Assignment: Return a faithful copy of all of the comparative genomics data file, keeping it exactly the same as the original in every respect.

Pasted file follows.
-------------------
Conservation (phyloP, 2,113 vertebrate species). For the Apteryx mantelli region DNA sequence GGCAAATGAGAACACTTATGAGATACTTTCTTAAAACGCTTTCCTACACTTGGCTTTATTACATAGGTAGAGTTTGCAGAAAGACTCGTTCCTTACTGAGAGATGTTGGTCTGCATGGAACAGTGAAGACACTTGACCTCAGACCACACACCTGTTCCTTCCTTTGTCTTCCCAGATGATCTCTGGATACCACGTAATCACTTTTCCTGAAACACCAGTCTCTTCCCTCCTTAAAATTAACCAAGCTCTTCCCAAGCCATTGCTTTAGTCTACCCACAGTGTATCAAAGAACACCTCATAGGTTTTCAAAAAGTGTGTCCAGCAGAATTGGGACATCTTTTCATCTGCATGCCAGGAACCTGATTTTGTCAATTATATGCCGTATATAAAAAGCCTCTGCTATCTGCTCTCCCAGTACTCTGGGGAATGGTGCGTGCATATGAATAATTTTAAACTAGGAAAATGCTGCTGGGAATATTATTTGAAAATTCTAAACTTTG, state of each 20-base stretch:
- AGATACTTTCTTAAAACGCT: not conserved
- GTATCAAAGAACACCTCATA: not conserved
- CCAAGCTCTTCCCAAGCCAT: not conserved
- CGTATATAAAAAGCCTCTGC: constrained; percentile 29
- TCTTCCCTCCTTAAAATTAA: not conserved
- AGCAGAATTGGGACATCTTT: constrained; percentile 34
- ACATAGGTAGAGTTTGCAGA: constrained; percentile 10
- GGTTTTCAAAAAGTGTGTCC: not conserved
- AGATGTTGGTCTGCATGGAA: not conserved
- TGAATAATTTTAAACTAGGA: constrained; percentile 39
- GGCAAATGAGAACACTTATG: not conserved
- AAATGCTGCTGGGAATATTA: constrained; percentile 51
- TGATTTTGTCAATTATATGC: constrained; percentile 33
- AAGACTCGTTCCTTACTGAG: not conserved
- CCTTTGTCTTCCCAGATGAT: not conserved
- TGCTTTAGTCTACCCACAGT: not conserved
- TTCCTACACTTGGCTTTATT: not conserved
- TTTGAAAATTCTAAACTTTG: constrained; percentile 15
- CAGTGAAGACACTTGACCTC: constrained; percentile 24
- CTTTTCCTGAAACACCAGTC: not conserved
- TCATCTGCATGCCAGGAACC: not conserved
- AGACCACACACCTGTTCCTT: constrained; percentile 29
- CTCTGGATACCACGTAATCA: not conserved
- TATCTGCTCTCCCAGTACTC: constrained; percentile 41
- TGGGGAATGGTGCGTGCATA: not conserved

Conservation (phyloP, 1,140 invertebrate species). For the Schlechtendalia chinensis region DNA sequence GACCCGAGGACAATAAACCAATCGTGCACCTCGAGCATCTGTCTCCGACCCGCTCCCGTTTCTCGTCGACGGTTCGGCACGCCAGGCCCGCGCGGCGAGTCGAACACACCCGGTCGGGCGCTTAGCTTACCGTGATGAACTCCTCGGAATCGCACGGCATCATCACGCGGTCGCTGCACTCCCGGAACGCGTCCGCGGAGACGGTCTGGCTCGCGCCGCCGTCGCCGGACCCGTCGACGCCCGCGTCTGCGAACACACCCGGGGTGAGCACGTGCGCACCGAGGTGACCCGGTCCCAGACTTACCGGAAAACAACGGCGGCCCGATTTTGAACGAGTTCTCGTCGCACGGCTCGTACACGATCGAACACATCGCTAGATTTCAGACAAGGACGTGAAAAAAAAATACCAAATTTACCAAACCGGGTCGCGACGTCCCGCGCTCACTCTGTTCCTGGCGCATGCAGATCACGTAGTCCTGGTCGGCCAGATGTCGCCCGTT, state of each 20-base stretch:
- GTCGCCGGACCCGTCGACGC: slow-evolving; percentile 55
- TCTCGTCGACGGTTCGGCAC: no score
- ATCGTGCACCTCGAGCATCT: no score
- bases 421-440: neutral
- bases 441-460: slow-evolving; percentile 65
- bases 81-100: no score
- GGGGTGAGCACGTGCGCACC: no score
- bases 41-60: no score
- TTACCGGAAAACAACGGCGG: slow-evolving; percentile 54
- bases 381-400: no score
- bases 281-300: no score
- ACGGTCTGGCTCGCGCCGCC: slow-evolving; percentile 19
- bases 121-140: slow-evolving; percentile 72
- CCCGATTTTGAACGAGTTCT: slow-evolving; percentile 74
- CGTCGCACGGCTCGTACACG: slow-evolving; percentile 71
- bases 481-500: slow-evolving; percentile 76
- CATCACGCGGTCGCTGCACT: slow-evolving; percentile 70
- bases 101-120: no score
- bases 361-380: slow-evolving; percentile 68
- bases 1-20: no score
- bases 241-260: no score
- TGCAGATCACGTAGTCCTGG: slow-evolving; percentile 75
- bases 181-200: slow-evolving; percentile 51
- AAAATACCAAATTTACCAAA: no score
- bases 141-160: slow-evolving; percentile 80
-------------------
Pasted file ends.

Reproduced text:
Conservation (phyloP, 2,113 vertebrate species). For the Apteryx mantelli region DNA sequence GGCAAATGAGAACACTTATGAGATACTTTCTTAAAACGCTTTCCTACACTTGGCTTTATTACATAGGTAGAGTTTGCAGAAAGACTCGTTCCTTACTGAGAGATGTTGGTCTGCATGGAACAGTGAAGACACTTGACCTCAGACCACACACCTGTTCCTTCCTTTGTCTTCCCAGATGATCTCTGGATACCACGTAATCACTTTTCCTGAAACACCAGTCTCTTCCCTCCTTAAAATTAACCAAGCTCTTCCCAAGCCATTGCTTTAGTCTACCCACAGTGTATCAAAGAACACCTCATAGGTTTTCAAAAAGTGTGTCCAGCAGAATTGGGACATCTTTTCATCTGCATGCCAGGAACCTGATTTTGTCAATTATATGCCGTATATAAAAAGCCTCTGCTATCTGCTCTCCCAGTACTCTGGGGAATGGTGCGTGCATATGAATAATTTTAAACTAGGAAAATGCTGCTGGGAATATTATTTGAAAATTCTAAACTTTG, state of each 20-base stretch:
- AGATACTTTCTTAAAACGCT: not conserved
- GTATCAAAGAACACCTCATA: not conserved
- CCAAGCTCTTCCCAAGCCAT: not conserved
- CGTATATAAAAAGCCTCTGC: constrained; percentile 29
- TCTTCCCTCCTTAAAATTAA: not conserved
- AGCAGAATTGGGACATCTTT: constrained; percentile 34
- ACATAGGTAGAGTTTGCAGA: constrained; percentile 10
- GGTTTTCAAAAAGTGTGTCC: not conserved
- AGATGTTGGTCTGCATGGAA: not conserved
- TGAATAATTTTAAACTAGGA: constrained; percentile 39
- GGCAAATGAGAACACTTATG: not conserved
- AAATGCTGCTGGGAATATTA: constrained; percentile 51
- TGATTTTGTCAATTATATGC: constrained; percentile 33
- AAGACTCGTTCCTTACTGAG: not conserved
- CCTTTGTCTTCCCAGATGAT: not conserved
- TGCTTTAGTCTACCCACAGT: not conserved
- TTCCTACACTTGGCTTTATT: not conserved
- TTTGAAAATTCTAAACTTTG: constrained; percentile 15
- CAGTGAAGACACTTGACCTC: constrained; percentile 24
- CTTTTCCTGAAACACCAGTC: not conserved
- TCATCTGCATGCCAGGAACC: not conserved
- AGACCACACACCTGTTCCTT: constrained; percentile 29
- CTCTGGATACCACGTAATCA: not conserved
- TATCTGCTCTCCCAGTACTC: constrained; percentile 41
- TGGGGAATGGTGCGTGCATA: not conserved

Conservation (phyloP, 1,140 invertebrate species). For the Schlechtendalia chinensis region DNA sequence GACCCGAGGACAATAAACCAATCGTGCACCTCGAGCATCTGTCTCCGACCCGCTCCCGTTTCTCGTCGACGGTTCGGCACGCCAGGCCCGCGCGGCGAGTCGAACACACCCGGTCGGGCGCTTAGCTTACCGTGATGAACTCCTCGGAATCGCACGGCATCATCACGCGGTCGCTGCACTCCCGGAACGCGTCCGCGGAGACGGTCTGGCTCGCGCCGCCGTCGCCGGACCCGTCGACGCCCGCGTCTGCGAACACACCCGGGGTGAGCACGTGCGCACCGAGGTGACCCGGTCCCAGACTTACCGGAAAACAACGGCGGCCCGATTTTGAACGAGTTCTCGTCGCACGGCTCGTACACGATCGAACACATCGCTAGATTTCAGACAAGGACGTGAAAAAAAAATACCAAATTTACCAAACCGGGTCGCGACGTCCCGCGCTCACTCTGTTCCTGGCGCATGCAGATCACGTAGTCCTGGTCGGCCAGATGTCGCCCGTT, state of each 20-base stretch:
- GTCGCCGGACCCGTCGACGC: slow-evolving; percentile 55
- TCTCGTCGACGGTTCGGCAC: no score
- ATCGTGCACCTCGAGCATCT: no score
- bases 421-440: neutral
- bases 441-460: slow-evolving; percentile 65
- bases 81-100: no score
- GGGGTGAGCACGTGCGCACC: no score
- bases 41-60: no score
- TTACCGGAAAACAACGGCGG: slow-evolving; percentile 54
- bases 381-400: no score
- bases 281-300: no score
- ACGGTCTGGCTCGCGCCGCC: slow-evolving; percentile 19
- bases 121-140: slow-evolving; percentile 72
- CCCGATTTTGAACGAGTTCT: slow-evolving; percentile 74
- CGTCGCACGGCTCGTACACG: slow-evolving; percentile 71
- bases 481-500: slow-evolving; percentile 76
- CATCACGCGGTCGCTGCACT: slow-evolving; percentile 70
- bases 101-120: no score
- bases 361-380: slow-evolving; percentile 68
- bases 1-20: no score
- bases 241-260: no score
- TGCAGATCACGTAGTCCTGG: slow-evolving; percentile 75
- bases 181-200: slow-evolving; percentile 51
- AAAATACCAAATTTACCAAA: no score
- bases 141-160: slow-evolving; percentile 80